Commercial Drivers License

It is known that commercial drivers in the US have a much higher rate of obstructive sleep apnea (OSA) than other drivers. This has led to a change in the legal and medical atmosphere surrounding tired drivers and Department of Transportation (DOT) medical examinations.

On the DOT health history, each driver is asked if there is a history of:

  1. Sleep disorders
  2. Pauses in breathing while asleep
  3. Daytime sleepiness
  4. Loud snoring


Case in point:

A recent legal case brought criminal charges against a truck driver who killed a member of a road crew in Kansas. Even though he had not logged excessive hours prior to the accident, nor been up late the night before and blood samples verified that he had no alcohol or drugs in his body at the time of the accident; he was still found guilty of involuntary manslaughter, a felony conviction.

The driver admitted to being drowsy during the day and continued to drive. He said that he thought that daytime drowsiness was normal. He was diagnosed with obstructive sleep apnea 3 months after the accident.


Employers are aware that treatment of obstructive sleep apnea creates a 73% reduction in preventable driving accidents among drivers diagnosed with OSA. This translates to savings in time and money for both the driver and the employer. Treatment of OSA can save your life. Not just from a vehicular accident, but treatment of OSA decreases your risk of heart attack and stroke.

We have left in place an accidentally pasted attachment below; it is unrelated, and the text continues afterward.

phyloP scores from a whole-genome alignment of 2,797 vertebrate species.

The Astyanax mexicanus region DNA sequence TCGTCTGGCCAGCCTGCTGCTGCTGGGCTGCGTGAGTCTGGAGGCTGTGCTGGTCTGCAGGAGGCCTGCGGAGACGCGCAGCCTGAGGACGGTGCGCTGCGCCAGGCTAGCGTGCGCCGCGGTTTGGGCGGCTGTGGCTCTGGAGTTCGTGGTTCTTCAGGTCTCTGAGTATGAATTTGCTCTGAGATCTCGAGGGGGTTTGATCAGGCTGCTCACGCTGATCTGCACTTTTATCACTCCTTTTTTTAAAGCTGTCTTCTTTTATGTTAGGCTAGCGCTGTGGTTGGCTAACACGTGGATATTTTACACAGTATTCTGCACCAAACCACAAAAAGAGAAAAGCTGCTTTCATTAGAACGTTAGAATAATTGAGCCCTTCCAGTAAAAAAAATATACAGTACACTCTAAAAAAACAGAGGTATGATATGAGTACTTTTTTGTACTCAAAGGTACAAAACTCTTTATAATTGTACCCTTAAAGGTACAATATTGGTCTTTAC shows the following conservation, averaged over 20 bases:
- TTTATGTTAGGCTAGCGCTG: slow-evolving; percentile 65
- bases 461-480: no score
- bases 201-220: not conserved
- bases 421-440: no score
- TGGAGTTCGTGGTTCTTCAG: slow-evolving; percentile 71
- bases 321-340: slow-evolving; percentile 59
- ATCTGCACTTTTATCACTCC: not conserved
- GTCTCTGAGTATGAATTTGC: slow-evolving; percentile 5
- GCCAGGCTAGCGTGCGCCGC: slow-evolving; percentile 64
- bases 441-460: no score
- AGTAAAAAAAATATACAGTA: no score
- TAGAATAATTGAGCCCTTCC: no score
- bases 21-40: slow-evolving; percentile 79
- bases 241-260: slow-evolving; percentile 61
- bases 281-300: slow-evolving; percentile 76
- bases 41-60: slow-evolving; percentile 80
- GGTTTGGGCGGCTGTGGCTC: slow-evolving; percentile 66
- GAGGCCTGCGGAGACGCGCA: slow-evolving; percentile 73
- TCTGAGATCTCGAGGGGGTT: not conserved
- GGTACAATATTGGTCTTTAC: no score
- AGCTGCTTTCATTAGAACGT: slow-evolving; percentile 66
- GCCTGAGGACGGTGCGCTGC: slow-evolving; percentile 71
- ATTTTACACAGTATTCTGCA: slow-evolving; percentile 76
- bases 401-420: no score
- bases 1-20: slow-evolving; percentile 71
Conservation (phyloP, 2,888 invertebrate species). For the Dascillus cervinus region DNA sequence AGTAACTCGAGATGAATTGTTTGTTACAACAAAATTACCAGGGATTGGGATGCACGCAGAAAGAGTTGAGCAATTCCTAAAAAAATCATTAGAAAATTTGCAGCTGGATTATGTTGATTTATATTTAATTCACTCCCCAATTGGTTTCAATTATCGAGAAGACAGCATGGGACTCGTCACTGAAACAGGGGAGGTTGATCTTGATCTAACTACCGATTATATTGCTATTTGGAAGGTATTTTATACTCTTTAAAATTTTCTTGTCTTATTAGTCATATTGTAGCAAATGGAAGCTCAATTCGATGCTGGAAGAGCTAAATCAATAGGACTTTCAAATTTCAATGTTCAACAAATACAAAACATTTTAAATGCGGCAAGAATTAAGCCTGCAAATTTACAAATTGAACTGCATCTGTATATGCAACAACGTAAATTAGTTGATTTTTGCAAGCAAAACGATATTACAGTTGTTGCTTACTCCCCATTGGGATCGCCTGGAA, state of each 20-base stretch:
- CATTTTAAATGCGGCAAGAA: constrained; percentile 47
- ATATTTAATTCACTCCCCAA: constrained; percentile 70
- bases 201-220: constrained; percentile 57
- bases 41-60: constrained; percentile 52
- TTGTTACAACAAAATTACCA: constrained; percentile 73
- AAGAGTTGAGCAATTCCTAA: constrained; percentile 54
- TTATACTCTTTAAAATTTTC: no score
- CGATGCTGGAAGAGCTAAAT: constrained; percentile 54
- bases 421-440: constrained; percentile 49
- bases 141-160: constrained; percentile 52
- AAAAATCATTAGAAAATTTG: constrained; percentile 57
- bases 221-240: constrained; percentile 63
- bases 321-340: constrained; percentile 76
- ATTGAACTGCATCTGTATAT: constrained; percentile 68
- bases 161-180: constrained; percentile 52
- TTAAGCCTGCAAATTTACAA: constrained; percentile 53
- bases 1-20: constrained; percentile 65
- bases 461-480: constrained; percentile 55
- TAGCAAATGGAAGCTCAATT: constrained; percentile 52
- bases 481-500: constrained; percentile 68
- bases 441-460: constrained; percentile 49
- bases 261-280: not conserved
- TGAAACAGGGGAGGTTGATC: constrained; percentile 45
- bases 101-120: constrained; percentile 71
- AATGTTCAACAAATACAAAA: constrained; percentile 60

Oral devices are acceptable treatment for OSA.

In the DOT Medical Examination by Natalie Hartenbaum, MD, MPH, she gives a description of when oral devices are acceptable treatment:

  1. Oral appliances should only be used as a primary therapy if the initial AHI (number of breathing events per hour) is less than 30.
  2. Prior to returning to service, the driver must have a follow-up sleep study demonstrating ideally AHI of 5, but up to 10 is acceptable.
  3. All reported symptoms of sleepiness must be resolved and blood pressure must be controlled.

Weight loss and surgery are acceptable, but you must still have a follow-up sleep study that verifies that your AHI is ideally 5-10 to document efficacy.

Oral devices, in unselected patients, return 52% to an AHI under 10. With further titration of the oral device during the follow-up sleep study, the success rate for patients vastly increases.

Throat surgery is much less effective. Weight loss requires a 20% weight loss to drop your AHI by half. Everyone will agree that CPAP is the most effective treatment. When using CPAP, 90% of OSA sufferers return to normal breathing.

Save a life. Treat your sleep apnea.

Background Resources:
DOT Medical Examination Report 649-F(6045)
Clancy v Indiana in 33 Kan.App.N.E. 2nd203.2005, Indiana
Carper DL and Levendowski DJ Assessment of Obstructive Sleep Apnea Risk and Severity in Truck Drivers: Commentary on the Legal Implications for Ignoring a National Safety Concern. Sleep Diag Ther Vol3 (2) April-May, 2007
Hartenbaum NP ED. The DOT Medical Examination: A Guide to Commercial Drivers Medical Certification OEM Press 4th Edition 2008 Ferguson KA et al, Oral Appliances for Snoring and Obstructive Sleep Apnea: a review.Sleep.2006;29(2):244-262
Almeida FR et al, Effect of Titration Polysomnogram on Treatment Success with a Mandibular Repositioning Device. In print.
Elshaug A et al, Redefining Success in Airway Surgery for Obstructive Sleep Apnea: a meta-analysis and synthesis of evidence. Sleep.2007;(4):461-470

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